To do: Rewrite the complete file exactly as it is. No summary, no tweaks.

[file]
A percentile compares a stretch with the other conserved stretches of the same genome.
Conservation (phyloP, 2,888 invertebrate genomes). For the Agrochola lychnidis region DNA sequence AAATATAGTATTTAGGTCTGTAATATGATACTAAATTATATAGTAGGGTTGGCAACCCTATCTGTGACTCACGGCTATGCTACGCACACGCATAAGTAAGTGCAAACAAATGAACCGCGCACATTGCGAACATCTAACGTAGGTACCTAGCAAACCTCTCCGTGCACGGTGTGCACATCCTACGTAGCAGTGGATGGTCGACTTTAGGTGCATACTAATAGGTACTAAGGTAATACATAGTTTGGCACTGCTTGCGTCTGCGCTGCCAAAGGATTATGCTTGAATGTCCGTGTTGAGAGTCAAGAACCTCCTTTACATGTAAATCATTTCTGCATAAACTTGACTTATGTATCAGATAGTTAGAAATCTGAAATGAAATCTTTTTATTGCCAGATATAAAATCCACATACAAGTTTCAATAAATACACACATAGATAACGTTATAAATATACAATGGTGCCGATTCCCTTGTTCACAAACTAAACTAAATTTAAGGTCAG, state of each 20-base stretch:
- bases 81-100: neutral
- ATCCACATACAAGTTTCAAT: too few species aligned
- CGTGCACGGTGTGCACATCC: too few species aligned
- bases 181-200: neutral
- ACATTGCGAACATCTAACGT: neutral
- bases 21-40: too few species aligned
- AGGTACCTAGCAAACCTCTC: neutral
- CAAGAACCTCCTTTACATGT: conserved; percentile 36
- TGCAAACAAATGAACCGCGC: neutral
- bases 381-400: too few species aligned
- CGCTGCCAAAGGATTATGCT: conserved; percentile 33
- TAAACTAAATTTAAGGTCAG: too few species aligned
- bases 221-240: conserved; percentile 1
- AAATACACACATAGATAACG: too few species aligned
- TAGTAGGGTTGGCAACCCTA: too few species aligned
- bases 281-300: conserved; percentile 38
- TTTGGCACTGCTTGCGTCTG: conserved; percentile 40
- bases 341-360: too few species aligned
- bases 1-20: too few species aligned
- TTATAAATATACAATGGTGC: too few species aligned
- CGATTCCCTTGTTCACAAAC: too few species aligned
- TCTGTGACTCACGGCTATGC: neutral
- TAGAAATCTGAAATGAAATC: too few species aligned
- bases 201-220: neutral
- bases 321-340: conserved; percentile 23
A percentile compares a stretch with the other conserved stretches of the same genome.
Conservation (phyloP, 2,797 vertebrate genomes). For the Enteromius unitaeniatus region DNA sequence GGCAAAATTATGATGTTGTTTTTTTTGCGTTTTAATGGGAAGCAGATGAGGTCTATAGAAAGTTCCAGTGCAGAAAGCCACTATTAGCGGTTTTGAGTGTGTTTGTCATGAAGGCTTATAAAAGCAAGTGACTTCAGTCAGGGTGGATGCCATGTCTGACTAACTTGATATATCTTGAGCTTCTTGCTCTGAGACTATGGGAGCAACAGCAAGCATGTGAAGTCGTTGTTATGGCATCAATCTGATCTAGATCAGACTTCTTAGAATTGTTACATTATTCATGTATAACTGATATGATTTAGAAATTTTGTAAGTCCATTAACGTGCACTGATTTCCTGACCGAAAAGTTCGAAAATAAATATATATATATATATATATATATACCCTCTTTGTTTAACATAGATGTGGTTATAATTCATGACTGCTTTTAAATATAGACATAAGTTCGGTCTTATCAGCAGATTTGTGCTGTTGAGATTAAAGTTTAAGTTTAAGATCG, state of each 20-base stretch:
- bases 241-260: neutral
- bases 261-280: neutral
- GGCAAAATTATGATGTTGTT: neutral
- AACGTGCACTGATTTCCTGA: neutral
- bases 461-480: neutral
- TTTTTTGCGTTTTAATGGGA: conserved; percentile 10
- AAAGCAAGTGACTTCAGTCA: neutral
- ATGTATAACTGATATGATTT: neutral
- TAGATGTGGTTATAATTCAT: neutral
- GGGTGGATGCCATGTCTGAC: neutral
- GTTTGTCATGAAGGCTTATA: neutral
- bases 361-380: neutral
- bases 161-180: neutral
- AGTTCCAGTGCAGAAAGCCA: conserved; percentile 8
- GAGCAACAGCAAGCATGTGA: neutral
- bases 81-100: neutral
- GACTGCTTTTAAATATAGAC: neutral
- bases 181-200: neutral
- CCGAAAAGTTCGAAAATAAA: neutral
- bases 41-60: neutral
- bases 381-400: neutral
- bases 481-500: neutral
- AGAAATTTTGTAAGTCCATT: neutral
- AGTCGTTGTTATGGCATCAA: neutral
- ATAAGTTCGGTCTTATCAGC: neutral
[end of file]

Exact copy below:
A percentile compares a stretch with the other conserved stretches of the same genome.
Conservation (phyloP, 2,888 invertebrate genomes). For the Agrochola lychnidis region DNA sequence AAATATAGTATTTAGGTCTGTAATATGATACTAAATTATATAGTAGGGTTGGCAACCCTATCTGTGACTCACGGCTATGCTACGCACACGCATAAGTAAGTGCAAACAAATGAACCGCGCACATTGCGAACATCTAACGTAGGTACCTAGCAAACCTCTCCGTGCACGGTGTGCACATCCTACGTAGCAGTGGATGGTCGACTTTAGGTGCATACTAATAGGTACTAAGGTAATACATAGTTTGGCACTGCTTGCGTCTGCGCTGCCAAAGGATTATGCTTGAATGTCCGTGTTGAGAGTCAAGAACCTCCTTTACATGTAAATCATTTCTGCATAAACTTGACTTATGTATCAGATAGTTAGAAATCTGAAATGAAATCTTTTTATTGCCAGATATAAAATCCACATACAAGTTTCAATAAATACACACATAGATAACGTTATAAATATACAATGGTGCCGATTCCCTTGTTCACAAACTAAACTAAATTTAAGGTCAG, state of each 20-base stretch:
- bases 81-100: neutral
- ATCCACATACAAGTTTCAAT: too few species aligned
- CGTGCACGGTGTGCACATCC: too few species aligned
- bases 181-200: neutral
- ACATTGCGAACATCTAACGT: neutral
- bases 21-40: too few species aligned
- AGGTACCTAGCAAACCTCTC: neutral
- CAAGAACCTCCTTTACATGT: conserved; percentile 36
- TGCAAACAAATGAACCGCGC: neutral
- bases 381-400: too few species aligned
- CGCTGCCAAAGGATTATGCT: conserved; percentile 33
- TAAACTAAATTTAAGGTCAG: too few species aligned
- bases 221-240: conserved; percentile 1
- AAATACACACATAGATAACG: too few species aligned
- TAGTAGGGTTGGCAACCCTA: too few species aligned
- bases 281-300: conserved; percentile 38
- TTTGGCACTGCTTGCGTCTG: conserved; percentile 40
- bases 341-360: too few species aligned
- bases 1-20: too few species aligned
- TTATAAATATACAATGGTGC: too few species aligned
- CGATTCCCTTGTTCACAAAC: too few species aligned
- TCTGTGACTCACGGCTATGC: neutral
- TAGAAATCTGAAATGAAATC: too few species aligned
- bases 201-220: neutral
- bases 321-340: conserved; percentile 23
A percentile compares a stretch with the other conserved stretches of the same genome.
Conservation (phyloP, 2,797 vertebrate genomes). For the Enteromius unitaeniatus region DNA sequence GGCAAAATTATGATGTTGTTTTTTTTGCGTTTTAATGGGAAGCAGATGAGGTCTATAGAAAGTTCCAGTGCAGAAAGCCACTATTAGCGGTTTTGAGTGTGTTTGTCATGAAGGCTTATAAAAGCAAGTGACTTCAGTCAGGGTGGATGCCATGTCTGACTAACTTGATATATCTTGAGCTTCTTGCTCTGAGACTATGGGAGCAACAGCAAGCATGTGAAGTCGTTGTTATGGCATCAATCTGATCTAGATCAGACTTCTTAGAATTGTTACATTATTCATGTATAACTGATATGATTTAGAAATTTTGTAAGTCCATTAACGTGCACTGATTTCCTGACCGAAAAGTTCGAAAATAAATATATATATATATATATATATATACCCTCTTTGTTTAACATAGATGTGGTTATAATTCATGACTGCTTTTAAATATAGACATAAGTTCGGTCTTATCAGCAGATTTGTGCTGTTGAGATTAAAGTTTAAGTTTAAGATCG, state of each 20-base stretch:
- bases 241-260: neutral
- bases 261-280: neutral
- GGCAAAATTATGATGTTGTT: neutral
- AACGTGCACTGATTTCCTGA: neutral
- bases 461-480: neutral
- TTTTTTGCGTTTTAATGGGA: conserved; percentile 10
- AAAGCAAGTGACTTCAGTCA: neutral
- ATGTATAACTGATATGATTT: neutral
- TAGATGTGGTTATAATTCAT: neutral
- GGGTGGATGCCATGTCTGAC: neutral
- GTTTGTCATGAAGGCTTATA: neutral
- bases 361-380: neutral
- bases 161-180: neutral
- AGTTCCAGTGCAGAAAGCCA: conserved; percentile 8
- GAGCAACAGCAAGCATGTGA: neutral
- bases 81-100: neutral
- GACTGCTTTTAAATATAGAC: neutral
- bases 181-200: neutral
- CCGAAAAGTTCGAAAATAAA: neutral
- bases 41-60: neutral
- bases 381-400: neutral
- bases 481-500: neutral
- AGAAATTTTGTAAGTCCATT: neutral
- AGTCGTTGTTATGGCATCAA: neutral
- ATAAGTTCGGTCTTATCAGC: neutral